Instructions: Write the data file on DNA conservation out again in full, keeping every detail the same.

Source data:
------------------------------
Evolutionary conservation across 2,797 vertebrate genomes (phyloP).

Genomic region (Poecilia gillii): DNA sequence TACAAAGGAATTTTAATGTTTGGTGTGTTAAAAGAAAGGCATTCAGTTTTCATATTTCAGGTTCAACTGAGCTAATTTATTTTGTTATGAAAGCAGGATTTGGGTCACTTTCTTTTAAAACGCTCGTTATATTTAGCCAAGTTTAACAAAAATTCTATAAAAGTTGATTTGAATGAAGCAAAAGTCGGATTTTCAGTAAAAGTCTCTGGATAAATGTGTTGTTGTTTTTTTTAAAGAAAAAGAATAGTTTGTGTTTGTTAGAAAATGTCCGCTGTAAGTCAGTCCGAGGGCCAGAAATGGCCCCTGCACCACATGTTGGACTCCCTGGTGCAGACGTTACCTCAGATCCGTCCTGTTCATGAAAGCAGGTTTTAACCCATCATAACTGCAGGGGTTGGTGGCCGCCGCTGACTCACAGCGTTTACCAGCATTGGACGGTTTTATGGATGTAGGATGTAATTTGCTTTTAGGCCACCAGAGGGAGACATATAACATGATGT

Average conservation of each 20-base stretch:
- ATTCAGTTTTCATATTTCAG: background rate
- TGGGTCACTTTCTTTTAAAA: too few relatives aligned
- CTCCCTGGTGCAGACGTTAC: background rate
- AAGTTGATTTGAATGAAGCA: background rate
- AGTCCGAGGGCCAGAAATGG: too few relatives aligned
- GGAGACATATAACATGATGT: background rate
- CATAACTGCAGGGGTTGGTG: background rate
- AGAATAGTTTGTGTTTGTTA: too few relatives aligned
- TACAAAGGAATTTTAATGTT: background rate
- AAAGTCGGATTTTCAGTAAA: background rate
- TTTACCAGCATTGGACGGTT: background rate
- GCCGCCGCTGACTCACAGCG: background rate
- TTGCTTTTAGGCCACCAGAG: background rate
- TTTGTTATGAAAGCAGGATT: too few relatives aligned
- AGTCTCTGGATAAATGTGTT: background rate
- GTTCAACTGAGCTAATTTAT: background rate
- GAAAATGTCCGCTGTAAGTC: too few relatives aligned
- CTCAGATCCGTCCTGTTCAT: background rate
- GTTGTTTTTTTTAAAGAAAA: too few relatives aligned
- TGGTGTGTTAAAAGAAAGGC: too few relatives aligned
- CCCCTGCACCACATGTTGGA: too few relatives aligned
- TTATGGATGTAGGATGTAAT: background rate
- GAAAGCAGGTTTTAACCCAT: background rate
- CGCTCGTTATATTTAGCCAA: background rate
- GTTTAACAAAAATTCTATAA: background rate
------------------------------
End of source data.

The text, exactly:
Evolutionary conservation across 2,797 vertebrate genomes (phyloP).

Genomic region (Poecilia gillii): DNA sequence TACAAAGGAATTTTAATGTTTGGTGTGTTAAAAGAAAGGCATTCAGTTTTCATATTTCAGGTTCAACTGAGCTAATTTATTTTGTTATGAAAGCAGGATTTGGGTCACTTTCTTTTAAAACGCTCGTTATATTTAGCCAAGTTTAACAAAAATTCTATAAAAGTTGATTTGAATGAAGCAAAAGTCGGATTTTCAGTAAAAGTCTCTGGATAAATGTGTTGTTGTTTTTTTTAAAGAAAAAGAATAGTTTGTGTTTGTTAGAAAATGTCCGCTGTAAGTCAGTCCGAGGGCCAGAAATGGCCCCTGCACCACATGTTGGACTCCCTGGTGCAGACGTTACCTCAGATCCGTCCTGTTCATGAAAGCAGGTTTTAACCCATCATAACTGCAGGGGTTGGTGGCCGCCGCTGACTCACAGCGTTTACCAGCATTGGACGGTTTTATGGATGTAGGATGTAATTTGCTTTTAGGCCACCAGAGGGAGACATATAACATGATGT

Average conservation of each 20-base stretch:
- ATTCAGTTTTCATATTTCAG: background rate
- TGGGTCACTTTCTTTTAAAA: too few relatives aligned
- CTCCCTGGTGCAGACGTTAC: background rate
- AAGTTGATTTGAATGAAGCA: background rate
- AGTCCGAGGGCCAGAAATGG: too few relatives aligned
- GGAGACATATAACATGATGT: background rate
- CATAACTGCAGGGGTTGGTG: background rate
- AGAATAGTTTGTGTTTGTTA: too few relatives aligned
- TACAAAGGAATTTTAATGTT: background rate
- AAAGTCGGATTTTCAGTAAA: background rate
- TTTACCAGCATTGGACGGTT: background rate
- GCCGCCGCTGACTCACAGCG: background rate
- TTGCTTTTAGGCCACCAGAG: background rate
- TTTGTTATGAAAGCAGGATT: too few relatives aligned
- AGTCTCTGGATAAATGTGTT: background rate
- GTTCAACTGAGCTAATTTAT: background rate
- GAAAATGTCCGCTGTAAGTC: too few relatives aligned
- CTCAGATCCGTCCTGTTCAT: background rate
- GTTGTTTTTTTTAAAGAAAA: too few relatives aligned
- TGGTGTGTTAAAAGAAAGGC: too few relatives aligned
- CCCCTGCACCACATGTTGGA: too few relatives aligned
- TTATGGATGTAGGATGTAAT: background rate
- GAAAGCAGGTTTTAACCCAT: background rate
- CGCTCGTTATATTTAGCCAA: background rate
- GTTTAACAAAAATTCTATAA: background rate